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King AC, Meyer PJ. Naltrexone alteration of acute smoking response in nicotine-dependent subjects. Pharmacol Biochem Behav. 2000 Jul;66(3):563-72.

Brauer LH, Behm FM, Westman EC, Patel P, Rose JE. Naltrexone blockade of nicotine effects in cigarette smokers. Psychopharmacology (Berl). 1999 Apr;143(4):339-46.

Ahmadi J, Ashkani H, Ahmadi M, Ahmadi N. Twenty-four week maintenance treatment of cigarette smoking with nicotine gum, clonidine and naltrexone. J Subst Abuse Treat. 2003 Apr;24(3):251-5.

Sutherland G, Stapleton JA, Russell MA, Feyerabend C. Naltrexone, smoking behaviour and cigarette withdrawal. Psychopharmacology (Berl). 1995 Aug;120(4):418-25.

Wewers ME, Dhatt R, Tejwani GA. Naltrexone administration affects ad libitum smoking behavior. Psychopharmacology (Berl). 1998 Nov;140(2):185-90.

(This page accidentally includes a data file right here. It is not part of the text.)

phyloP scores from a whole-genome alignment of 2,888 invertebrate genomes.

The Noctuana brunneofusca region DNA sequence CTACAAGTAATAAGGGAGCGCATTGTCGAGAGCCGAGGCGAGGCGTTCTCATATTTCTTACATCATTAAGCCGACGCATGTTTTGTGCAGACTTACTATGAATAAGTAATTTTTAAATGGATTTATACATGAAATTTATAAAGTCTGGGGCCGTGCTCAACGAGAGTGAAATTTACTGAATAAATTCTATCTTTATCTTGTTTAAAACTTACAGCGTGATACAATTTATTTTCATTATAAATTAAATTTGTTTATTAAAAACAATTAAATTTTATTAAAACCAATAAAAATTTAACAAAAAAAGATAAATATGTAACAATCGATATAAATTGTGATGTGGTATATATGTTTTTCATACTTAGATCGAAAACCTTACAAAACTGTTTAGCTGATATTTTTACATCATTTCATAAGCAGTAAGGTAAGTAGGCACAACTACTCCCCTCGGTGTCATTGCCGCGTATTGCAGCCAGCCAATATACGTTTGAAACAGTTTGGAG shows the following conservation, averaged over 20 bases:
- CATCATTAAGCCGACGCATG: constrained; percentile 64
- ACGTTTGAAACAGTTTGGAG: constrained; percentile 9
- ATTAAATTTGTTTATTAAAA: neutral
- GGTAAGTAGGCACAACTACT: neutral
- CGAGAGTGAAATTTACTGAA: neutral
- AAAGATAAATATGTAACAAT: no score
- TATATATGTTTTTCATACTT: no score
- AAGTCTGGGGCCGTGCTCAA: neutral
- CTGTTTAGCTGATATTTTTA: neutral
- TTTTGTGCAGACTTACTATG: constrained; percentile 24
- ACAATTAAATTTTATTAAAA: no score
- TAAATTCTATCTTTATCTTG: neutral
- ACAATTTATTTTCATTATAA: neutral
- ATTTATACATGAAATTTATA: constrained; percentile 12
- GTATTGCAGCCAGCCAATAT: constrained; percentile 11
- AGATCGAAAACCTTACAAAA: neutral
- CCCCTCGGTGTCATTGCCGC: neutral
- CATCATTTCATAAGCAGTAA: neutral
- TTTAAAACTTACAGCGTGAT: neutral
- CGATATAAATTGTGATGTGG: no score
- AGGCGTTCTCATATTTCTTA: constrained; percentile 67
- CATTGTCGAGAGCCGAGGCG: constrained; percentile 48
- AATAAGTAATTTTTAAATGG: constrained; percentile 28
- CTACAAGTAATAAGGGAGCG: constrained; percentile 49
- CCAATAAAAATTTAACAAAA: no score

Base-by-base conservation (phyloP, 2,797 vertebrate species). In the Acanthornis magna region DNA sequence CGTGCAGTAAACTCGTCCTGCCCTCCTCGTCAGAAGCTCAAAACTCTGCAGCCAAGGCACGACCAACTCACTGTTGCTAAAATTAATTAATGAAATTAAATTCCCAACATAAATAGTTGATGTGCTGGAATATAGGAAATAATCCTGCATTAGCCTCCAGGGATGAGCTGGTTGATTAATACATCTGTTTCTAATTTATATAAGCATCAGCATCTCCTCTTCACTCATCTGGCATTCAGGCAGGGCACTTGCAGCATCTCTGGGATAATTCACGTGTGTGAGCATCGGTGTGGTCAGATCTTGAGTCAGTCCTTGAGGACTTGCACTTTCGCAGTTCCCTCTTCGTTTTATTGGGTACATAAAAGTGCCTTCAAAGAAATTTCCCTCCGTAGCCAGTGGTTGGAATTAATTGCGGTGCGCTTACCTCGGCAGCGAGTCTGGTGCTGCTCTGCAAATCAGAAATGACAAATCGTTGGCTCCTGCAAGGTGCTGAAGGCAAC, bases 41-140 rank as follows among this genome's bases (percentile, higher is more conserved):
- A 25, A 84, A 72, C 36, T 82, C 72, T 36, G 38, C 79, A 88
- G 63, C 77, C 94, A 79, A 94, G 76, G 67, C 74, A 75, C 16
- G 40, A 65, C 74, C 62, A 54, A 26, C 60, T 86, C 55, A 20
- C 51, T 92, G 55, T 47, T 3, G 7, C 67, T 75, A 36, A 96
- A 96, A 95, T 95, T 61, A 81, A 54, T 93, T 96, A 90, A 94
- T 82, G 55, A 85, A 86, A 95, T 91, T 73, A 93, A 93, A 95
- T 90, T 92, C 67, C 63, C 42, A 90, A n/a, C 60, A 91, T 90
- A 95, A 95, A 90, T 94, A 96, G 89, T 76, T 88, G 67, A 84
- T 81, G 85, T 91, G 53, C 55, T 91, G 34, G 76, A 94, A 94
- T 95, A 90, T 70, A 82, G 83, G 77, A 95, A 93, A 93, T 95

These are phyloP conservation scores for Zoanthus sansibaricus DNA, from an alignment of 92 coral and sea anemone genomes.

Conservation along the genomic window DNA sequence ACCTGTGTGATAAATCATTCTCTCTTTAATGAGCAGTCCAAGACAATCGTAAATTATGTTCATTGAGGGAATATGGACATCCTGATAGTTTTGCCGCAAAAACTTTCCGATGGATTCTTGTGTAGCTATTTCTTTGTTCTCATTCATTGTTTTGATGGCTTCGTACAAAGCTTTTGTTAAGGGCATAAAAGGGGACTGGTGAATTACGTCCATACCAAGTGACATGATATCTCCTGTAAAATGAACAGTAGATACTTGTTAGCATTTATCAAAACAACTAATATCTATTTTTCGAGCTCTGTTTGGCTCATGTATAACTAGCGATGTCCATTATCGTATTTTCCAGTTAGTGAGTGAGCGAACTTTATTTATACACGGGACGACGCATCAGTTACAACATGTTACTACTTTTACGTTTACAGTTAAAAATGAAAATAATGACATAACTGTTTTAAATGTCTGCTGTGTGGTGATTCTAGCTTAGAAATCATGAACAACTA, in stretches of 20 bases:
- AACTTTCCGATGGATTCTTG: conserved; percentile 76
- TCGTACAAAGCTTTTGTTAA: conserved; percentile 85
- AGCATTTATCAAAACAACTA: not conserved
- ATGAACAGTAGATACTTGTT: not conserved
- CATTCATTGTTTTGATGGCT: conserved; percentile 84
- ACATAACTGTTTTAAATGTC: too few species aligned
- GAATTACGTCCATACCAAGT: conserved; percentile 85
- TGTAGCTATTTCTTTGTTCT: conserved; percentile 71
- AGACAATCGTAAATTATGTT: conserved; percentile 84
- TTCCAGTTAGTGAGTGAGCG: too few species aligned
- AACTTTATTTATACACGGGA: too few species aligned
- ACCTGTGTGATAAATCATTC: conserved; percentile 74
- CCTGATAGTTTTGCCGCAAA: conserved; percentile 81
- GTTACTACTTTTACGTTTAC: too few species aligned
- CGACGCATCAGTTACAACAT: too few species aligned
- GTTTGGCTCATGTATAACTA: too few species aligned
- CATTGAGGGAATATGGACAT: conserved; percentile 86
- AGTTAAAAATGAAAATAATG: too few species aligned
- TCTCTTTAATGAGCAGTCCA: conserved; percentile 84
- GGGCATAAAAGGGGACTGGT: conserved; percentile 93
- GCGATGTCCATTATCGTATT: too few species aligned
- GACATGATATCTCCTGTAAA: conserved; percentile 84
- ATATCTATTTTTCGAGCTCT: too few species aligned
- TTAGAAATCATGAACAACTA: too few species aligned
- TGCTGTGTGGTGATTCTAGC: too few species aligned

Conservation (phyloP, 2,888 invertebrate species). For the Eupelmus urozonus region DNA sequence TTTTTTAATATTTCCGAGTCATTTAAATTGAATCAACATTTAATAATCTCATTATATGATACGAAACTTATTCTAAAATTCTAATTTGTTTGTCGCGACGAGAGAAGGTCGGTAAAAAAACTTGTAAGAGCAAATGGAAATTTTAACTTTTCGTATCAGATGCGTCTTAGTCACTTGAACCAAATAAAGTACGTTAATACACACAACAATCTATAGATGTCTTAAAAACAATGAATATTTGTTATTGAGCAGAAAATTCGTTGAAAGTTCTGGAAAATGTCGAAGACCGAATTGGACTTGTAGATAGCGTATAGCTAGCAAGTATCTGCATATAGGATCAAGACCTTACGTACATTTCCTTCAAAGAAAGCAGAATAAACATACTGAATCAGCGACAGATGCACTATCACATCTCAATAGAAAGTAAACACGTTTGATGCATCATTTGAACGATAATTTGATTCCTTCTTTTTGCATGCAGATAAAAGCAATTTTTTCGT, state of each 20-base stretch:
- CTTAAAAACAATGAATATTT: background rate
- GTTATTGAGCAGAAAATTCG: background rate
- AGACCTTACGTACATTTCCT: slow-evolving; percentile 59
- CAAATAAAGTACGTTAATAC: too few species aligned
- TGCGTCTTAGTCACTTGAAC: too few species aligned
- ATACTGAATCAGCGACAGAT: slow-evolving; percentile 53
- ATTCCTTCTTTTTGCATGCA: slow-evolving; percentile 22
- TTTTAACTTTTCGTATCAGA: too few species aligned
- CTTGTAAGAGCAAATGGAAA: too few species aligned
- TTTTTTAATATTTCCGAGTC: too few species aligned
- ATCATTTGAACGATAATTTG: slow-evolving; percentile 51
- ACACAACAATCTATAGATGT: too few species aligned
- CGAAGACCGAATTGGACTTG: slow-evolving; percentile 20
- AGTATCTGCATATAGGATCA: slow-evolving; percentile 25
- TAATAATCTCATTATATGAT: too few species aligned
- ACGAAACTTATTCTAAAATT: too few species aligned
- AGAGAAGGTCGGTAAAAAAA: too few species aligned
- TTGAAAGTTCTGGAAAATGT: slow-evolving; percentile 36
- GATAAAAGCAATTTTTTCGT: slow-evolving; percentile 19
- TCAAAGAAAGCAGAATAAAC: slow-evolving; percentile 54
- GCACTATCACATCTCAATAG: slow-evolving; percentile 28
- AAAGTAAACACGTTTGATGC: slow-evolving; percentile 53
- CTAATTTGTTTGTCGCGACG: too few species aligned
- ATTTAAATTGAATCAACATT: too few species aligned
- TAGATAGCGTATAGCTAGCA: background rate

Covey LS, Glassman AH, Stetner F. Naltrexone effects on short-term and long-term smoking cessation. J Addict Dis. 1999;18(1):31-40.

Lerner AG, Oyffe I, Sigal M. Naltrexone-induced reduction of tobacco intake. J Clin Psychiatry. 1998 Jan;59(1):30-1. No abstract available.

David S, Lancaster T, Stead LF. Opioid antagonists for smoking cessation. Cochrane Database Syst Rev. 2001;(3):CD003086. Review. Update in: Cochrane Database Syst Rev. 2006;(4):CD003086.

Toll BA, Leary V, Wu R, Salovey P, Meandzija B, O'Malley SS. A preliminary investigation of naltrexone augmentation of bupropion to stop smoking with less weight gain. Addict Behav. 2008 Jan;33(1):173-9. Epub 2007 Jun 2.

Plodkowski RA, Nguyen Q, Sundaram U, Nguyen L, Chau DL, St Jeor S. Bupropion and naltrexone: a review of their use individually and in combination for the treatment of obesity. Expert Opin Pharmacother. 2009 Apr;10(6):1069-81.

Starting date: November 2006
Last updated: December 2, 2009

Page last updated: November 27, 2014